September 29, 2007
If anyone would like to have a free PDF of this book for review, let me know. The review can be of any nature: on a blog, in a journal, Amazon, whatever.
More info here.
If interested, just leave your e-mail for me or email me at huysmans67 [at] hot mail dot com.
September 27, 2007
Director: Buichi Saito
In a temple. Statues come to life, lung at him from all sides. Lone Wolf hacks off their limbs. The assassins still persist. One bites at his kimono.
Great cinematography. Thin story line. Great action scenes, with two much (as usual) gun powder at the end. One sort of amusing aspect: The make-up man clearly seems to have been asleep on the job, as all the men look like they have had hair transplants.
This isn’t the best of the Lone Wolf and Cub series. But it is certainly watchable.
Much better than something like Kill Bill. A few notches below the best samurai films.
September 26, 2007
No one will have anything to do with a person who seems to need it, though everyone is anxious to deal wth a person who appears to want to have nothing to do with them.
September 24, 2007
A French translation of my story The Last Mermaid, just came out here, in Le Calepin Jaune, under the title La Dernière Sirène.
Actually, the English version of this story has not yet been published. It has been slated for ages to be in a collection of short fiction from Prime, but this has not yet materialised into a book.
So, if you read French . . .
September 23, 2007
Here is another review of The Translation of Father Torturo.
It seems that a lot of people consider this a gothic novel. I had never much thought about that when writing it, but it’s cool . . .
I have also certainly never considered it slipstream. But I am not sure I know what slipstream really is. Maybe it is the same as interstitial. But I don’t know what that is either, so . . .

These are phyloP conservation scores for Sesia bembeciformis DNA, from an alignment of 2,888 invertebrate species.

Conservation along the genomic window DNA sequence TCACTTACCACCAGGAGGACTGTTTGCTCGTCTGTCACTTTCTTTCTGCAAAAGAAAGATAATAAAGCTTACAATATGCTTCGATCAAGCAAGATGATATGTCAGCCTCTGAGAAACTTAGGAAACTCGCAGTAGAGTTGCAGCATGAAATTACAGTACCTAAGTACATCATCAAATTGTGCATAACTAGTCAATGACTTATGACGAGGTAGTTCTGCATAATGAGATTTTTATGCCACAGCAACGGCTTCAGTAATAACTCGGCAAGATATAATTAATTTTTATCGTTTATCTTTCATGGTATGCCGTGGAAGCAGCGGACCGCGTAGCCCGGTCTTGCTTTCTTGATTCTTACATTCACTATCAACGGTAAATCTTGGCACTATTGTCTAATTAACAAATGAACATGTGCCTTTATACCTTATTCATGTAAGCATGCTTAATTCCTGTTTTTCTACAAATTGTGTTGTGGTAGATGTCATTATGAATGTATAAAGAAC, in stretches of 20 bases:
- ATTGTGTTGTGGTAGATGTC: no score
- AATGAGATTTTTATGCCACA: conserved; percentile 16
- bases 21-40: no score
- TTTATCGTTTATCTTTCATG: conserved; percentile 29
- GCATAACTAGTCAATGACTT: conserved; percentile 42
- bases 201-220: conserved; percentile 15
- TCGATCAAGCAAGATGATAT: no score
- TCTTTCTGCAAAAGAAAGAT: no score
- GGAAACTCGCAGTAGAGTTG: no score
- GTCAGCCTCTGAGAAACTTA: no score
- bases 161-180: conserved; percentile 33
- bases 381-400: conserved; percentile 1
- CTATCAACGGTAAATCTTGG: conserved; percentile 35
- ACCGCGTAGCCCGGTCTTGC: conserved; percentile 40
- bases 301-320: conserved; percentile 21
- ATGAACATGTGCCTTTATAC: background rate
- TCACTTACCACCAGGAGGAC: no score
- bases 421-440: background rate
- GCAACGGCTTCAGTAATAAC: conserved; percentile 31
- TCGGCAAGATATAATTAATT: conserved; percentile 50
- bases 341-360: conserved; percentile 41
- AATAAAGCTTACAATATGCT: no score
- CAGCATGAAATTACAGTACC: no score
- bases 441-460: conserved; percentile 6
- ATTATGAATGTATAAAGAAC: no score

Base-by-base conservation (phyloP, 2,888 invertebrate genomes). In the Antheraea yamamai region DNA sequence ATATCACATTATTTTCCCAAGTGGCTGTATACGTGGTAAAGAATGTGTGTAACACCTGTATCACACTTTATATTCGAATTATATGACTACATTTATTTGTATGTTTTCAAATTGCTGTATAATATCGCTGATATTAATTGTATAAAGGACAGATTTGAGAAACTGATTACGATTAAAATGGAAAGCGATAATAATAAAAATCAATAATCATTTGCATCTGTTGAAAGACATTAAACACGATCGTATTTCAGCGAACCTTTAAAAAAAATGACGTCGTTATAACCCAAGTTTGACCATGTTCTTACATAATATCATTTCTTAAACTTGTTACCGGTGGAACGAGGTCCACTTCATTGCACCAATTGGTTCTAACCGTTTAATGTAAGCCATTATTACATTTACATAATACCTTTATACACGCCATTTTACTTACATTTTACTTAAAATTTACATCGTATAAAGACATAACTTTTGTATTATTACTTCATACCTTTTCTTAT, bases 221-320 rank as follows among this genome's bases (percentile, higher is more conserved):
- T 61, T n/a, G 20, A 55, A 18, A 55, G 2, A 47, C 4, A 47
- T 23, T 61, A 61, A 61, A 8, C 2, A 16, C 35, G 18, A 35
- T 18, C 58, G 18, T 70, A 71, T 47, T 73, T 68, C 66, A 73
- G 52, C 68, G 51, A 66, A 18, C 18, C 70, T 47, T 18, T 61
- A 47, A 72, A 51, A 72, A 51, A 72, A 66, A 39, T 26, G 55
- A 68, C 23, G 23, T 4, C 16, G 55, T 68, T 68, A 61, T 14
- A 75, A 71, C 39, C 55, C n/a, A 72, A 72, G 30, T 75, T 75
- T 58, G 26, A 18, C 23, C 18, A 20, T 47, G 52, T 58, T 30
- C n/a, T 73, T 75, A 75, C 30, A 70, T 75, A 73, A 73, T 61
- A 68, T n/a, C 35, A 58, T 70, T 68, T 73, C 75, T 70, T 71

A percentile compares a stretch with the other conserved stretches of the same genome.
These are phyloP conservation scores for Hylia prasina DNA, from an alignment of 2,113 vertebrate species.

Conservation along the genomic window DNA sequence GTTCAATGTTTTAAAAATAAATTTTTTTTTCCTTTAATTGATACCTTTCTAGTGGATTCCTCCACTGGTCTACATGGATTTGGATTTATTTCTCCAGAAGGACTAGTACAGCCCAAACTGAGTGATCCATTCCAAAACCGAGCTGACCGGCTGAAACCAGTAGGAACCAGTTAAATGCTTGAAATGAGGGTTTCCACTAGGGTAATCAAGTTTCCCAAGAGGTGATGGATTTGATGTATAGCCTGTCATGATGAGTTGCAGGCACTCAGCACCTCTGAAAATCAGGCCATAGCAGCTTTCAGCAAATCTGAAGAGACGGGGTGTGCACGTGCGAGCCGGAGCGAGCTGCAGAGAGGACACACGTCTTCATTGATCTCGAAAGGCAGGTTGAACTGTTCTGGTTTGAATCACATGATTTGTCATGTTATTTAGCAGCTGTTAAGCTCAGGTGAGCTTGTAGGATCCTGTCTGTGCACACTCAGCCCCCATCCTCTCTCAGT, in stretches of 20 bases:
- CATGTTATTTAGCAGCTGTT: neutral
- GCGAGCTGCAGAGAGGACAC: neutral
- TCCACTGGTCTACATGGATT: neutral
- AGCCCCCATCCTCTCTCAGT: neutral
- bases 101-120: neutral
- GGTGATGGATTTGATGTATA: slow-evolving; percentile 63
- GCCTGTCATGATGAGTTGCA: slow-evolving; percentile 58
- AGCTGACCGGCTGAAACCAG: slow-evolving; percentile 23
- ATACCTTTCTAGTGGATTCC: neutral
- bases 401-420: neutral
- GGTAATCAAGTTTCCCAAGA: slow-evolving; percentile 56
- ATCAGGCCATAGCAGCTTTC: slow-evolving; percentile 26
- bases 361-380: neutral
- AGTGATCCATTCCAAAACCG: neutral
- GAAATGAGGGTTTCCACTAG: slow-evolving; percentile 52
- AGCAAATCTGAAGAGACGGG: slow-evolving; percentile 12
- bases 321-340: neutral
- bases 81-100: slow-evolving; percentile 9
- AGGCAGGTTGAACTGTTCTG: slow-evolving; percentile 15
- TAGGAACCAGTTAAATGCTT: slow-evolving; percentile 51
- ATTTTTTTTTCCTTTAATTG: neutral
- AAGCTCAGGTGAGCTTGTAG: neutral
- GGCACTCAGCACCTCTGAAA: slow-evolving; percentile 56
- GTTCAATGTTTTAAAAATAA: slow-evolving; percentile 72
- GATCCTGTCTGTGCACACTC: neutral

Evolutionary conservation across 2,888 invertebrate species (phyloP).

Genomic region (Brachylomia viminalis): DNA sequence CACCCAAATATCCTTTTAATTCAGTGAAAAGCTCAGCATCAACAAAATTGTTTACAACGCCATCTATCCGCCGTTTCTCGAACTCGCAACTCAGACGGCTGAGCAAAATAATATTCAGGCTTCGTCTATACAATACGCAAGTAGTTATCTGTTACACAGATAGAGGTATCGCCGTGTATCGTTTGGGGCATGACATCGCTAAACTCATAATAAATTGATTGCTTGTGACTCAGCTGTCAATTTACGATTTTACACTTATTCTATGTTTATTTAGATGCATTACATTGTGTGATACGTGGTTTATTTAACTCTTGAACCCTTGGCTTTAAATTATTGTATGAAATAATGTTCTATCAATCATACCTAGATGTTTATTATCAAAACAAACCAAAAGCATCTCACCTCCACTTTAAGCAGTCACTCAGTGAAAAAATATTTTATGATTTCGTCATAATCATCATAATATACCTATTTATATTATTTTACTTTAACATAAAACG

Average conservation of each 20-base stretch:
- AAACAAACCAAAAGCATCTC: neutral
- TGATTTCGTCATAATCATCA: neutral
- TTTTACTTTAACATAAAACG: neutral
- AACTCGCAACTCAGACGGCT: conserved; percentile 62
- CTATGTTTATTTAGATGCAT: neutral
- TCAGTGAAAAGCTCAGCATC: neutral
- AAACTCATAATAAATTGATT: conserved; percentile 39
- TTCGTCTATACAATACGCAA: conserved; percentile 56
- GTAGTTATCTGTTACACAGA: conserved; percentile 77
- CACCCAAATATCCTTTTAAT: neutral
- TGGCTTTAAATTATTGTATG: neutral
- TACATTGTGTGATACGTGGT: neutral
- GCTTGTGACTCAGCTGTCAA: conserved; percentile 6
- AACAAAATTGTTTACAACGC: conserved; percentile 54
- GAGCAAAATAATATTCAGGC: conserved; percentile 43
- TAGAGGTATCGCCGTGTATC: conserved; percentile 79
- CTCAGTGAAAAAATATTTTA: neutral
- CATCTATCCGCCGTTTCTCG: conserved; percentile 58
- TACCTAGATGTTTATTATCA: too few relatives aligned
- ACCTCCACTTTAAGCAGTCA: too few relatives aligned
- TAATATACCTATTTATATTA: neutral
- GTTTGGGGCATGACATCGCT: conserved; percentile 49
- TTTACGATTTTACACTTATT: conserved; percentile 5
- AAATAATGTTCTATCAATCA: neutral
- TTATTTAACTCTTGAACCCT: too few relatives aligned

It is slotted under dark fantasy. But try telling a woman that you meet at a dinner party that you are a writer of dark fantasy.
September 22, 2007
Director: Eiichi Kudo
A high point in second-tier samurai films. Assassins looking to kill the Shogun’s brother. Though the musical score drags it down somewhat, this one has a lot going for it: great cinematography and astoundingly choreographed action scenes (especially the last battle in the rain). Kô Nishimura (who played small parts in many Kurosawa films) stands out as a sort of anarchist ronin of exceptional skill. A few surreal touches, a decent amount of fog, black and white, fountains of blood. What is there not to like?
September 20, 2007
Director: Gianni Puccini
This is an interesting film that I imagine very few have seen. It tells the true story of seven communist brothers, farmers, in Italy who stage guerrilla warfare against the fascists and the Germans. Though clearly shot on a limited budget, the director does a lot with limited means. There are a number of very long flash-back sequences done in black and white with heavy echo-particularly when it shows the earth being dug. Starring the truly great Gian Maria Volontè, with a number of faces notable to fans of Italian cinema, such as Don Backy (Cani arrabbiati) and Riccardo Cucciolla (Sacco e Vanzetti). Well worth a look if you can find it.